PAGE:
So can somebody please tell me why we are debating about whether ebooks or real books are better? My “hipster” friends on social media sites have decided to put down ebooks, and I have no idea why.
For one thing, the whole “real book” label is problematic in itself. If I read my paperback copy of To Kill A Mockingbird and then switch to reading it on my Kindle, did the words change? What makes my ebook copy less “real” than my physical copy?
Plus, aren’t ebooks more fitting with the times anyway? The younger generations love gadgets (as part of a young generation, I should know). More importantly than that, we love immediacy. Why should I wait to get a physical copy of a book when I can immediately download it on my Kindle?
To be fair, if I really love a book, I will get a physical copy. I do agree with the picture floating around that a physical library is more impressive than an elibrary, a least in terms of looks. Plus, it’s harder to lend a really great book to someone if I only have the ebook.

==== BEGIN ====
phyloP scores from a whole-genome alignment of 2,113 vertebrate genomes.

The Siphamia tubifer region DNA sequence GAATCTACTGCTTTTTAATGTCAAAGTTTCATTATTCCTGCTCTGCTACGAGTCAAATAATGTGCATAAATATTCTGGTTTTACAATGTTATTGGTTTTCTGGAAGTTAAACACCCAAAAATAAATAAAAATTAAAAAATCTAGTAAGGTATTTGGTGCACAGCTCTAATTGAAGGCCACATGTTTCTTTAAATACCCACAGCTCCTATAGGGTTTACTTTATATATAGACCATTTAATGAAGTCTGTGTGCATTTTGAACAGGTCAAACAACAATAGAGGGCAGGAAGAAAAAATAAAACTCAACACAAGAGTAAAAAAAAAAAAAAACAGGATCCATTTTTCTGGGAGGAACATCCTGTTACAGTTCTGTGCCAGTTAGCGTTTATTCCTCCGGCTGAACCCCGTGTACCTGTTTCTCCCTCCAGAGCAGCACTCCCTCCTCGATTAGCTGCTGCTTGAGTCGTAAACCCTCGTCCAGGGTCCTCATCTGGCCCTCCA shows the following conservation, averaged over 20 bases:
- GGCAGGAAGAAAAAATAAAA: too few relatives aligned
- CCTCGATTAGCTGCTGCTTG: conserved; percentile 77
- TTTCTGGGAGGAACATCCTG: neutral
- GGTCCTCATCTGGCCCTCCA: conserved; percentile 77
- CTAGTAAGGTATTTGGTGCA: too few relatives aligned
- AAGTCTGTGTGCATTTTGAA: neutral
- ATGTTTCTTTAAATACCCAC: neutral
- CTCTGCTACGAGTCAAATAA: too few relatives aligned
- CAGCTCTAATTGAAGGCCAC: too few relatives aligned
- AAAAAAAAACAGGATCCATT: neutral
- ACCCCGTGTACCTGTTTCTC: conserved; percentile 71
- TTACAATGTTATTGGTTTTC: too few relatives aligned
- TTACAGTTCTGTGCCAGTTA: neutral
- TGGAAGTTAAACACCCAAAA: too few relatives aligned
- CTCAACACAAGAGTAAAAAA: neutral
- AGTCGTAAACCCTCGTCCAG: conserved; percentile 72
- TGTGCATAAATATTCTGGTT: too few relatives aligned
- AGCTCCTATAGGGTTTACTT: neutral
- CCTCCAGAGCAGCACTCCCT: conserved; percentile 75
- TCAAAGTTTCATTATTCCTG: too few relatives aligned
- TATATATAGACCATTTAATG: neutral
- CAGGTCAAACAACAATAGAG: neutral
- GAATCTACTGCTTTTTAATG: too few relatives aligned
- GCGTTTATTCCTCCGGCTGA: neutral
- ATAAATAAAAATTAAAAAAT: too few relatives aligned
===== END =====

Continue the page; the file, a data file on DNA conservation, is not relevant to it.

But that’s not the point. Why is one form of reading better than another? Shouldn’t we be rejoicing that people are actually reading, that despite all of the other gadgets and distractions, people are choosing to also get books electronically? Isn’t it a great thing that while my physical library is pretty small, my elibrary is bursting with books?
The fact is, people aren’t reading as much as they used to. There are so many other things to occupy our time now, and if ebooks are the way to get people reading again, then who am I to stand in their way?